The first vulnerability is Ugandan poverty. Though great economic strides have been made in Uganda from the collapsed state of the 1970’s and 80’s Uganda still is a poor country. A growing middle class is part of Uganda, but there are still young people who struggle to have the basics of life. With such levels of poverty it is very easy to manipulate one into behavior one would not normally do with the promise of money, immigration, jobs and scholarship opportunities.
The second area of vulnerability is Uganda’s culture of same gender affection. In Ugandan culture intimate affection is expressed between those of the same gender with no sexual connotation. For instance, one will frequently see men in Uganda walking the streets holding hands with one another. These men sometimes are the most masculine men that can be found. In school rooms with too few desks one will find several students of the same gender sitting on one another’s lap. Many westerners feel quite uncomfortable when they first have a Ugandan friend of the same gender take their hand on a walking conversation. Some westerners quickly conclude this same gender affection is a mark of homosexuality. It is not. However, with cultural cues so different the potential for misinterpretation and later exploitation is possible
CONTEMPORARY WOUNDS ARE REAL
As I have read Western commentaries on the Ant-Homosexual legislation I have noticed a tendency to not acknowledge contemporary wounds in Uganda. I pastored a church in Kampala and had a high level of community engagement with youth. I can twice remember listening to painful stories as Ugandan youth had fallen into an exploitative homosexual relationship, and we sought through prayer and the grace of God to find healing. The stories were ones of poverty and same gender affection meeting an expatriate who at first seemed helpful, but later developed a surprising sexual component.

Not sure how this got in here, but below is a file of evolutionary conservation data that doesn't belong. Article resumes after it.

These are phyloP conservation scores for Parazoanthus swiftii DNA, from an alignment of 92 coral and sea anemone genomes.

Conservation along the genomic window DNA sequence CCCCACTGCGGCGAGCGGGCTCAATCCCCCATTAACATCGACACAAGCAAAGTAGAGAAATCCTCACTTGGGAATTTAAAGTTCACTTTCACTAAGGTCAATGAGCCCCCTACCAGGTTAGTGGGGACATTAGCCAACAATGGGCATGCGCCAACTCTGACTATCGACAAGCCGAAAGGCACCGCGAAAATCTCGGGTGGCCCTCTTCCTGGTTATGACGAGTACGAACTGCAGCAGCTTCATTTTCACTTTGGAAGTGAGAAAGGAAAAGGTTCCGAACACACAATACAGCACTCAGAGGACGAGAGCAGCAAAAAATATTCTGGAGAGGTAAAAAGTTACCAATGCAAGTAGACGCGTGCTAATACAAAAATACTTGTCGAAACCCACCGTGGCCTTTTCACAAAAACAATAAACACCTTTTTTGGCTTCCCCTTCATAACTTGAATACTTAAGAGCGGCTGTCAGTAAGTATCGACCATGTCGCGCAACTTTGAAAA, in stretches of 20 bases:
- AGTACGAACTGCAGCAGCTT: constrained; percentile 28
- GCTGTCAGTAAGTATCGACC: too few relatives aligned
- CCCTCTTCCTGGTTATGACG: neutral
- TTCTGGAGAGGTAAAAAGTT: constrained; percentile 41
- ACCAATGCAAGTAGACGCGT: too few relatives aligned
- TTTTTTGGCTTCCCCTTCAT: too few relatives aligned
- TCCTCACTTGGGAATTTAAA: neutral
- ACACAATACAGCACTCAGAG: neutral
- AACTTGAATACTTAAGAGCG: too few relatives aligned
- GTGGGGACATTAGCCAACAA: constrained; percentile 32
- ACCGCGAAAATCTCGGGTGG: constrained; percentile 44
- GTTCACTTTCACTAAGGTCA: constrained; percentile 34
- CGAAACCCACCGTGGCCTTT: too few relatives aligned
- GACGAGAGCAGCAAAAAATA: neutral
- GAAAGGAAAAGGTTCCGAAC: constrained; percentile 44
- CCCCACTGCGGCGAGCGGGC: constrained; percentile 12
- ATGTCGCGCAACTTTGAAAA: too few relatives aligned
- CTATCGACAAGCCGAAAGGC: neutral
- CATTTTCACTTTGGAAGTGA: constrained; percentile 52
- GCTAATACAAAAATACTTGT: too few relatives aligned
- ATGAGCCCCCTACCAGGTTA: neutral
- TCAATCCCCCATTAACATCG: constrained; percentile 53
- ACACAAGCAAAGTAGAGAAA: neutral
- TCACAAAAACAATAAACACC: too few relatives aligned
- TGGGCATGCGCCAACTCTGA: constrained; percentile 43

I also can twice remember while away from Africa on furloughs communicating with former African missionaries who were in the midst of healing from being such an exploiter. Both situations were ones of tragedy. I have pastorally listened to both sides. God made humanity in His image. We are full of dignity by the proclamation of God. Yet, we are all also depraved and do the most horrible things. Our contemporary wounds are real. Through the Lord’s grace we seek healing.
I also am friends with a number of Diaspora from Africa’s Great Lakes who have traveled to Western nations to study. I have lost track of the number of times in visiting with Diaspora students they explain the confusion of first meeting homosexuals. The nuance and cultural cues of our different cultures make misunderstanding likely. With so many misunderstandings the potential for wounds is great. Healing must be sought.
The narrative that I have frequently experienced in listening to these types of stories has some consistent themes. My friends in the midst of healing from what they did to their fellow man tell stories of a dysfunctional childhood home and early exposure to pornography.
Yet, I can read of other narratives that don’t include these types of stories. I believe we need to listen well to other narratives. In God’s family there is always room for conversation.
While these wounds are real I also need to mention they are rare. If my averages are consistent with other pastors in Africa healing from homosexual exploitation is a pastor’s task about once every 4 to 5 years. I have lost track of the number of times pastoral counseling involved healing from heterosexual exploitation. My sense is that heterosexual exploitation is much more prevalent than homosexual exploitation. Both require governments to develop strong measures of legal protection.
DEMOCRACY IS MESSY
In the debate concerning the signing of Uganda’s Anti-Homosexuality act there have been several positions taken that I believe are ill advised to heal wounds. One has been the approach of Western nation’s leaders that seems to forget democracy is a messy endeavor. Democracy evolves. It reflects shifting society morals. History finds that almost all democracies do things that later generations will find flawed. Thus fear of our own arrogance is one of the most appropriate states of democratic wisdom.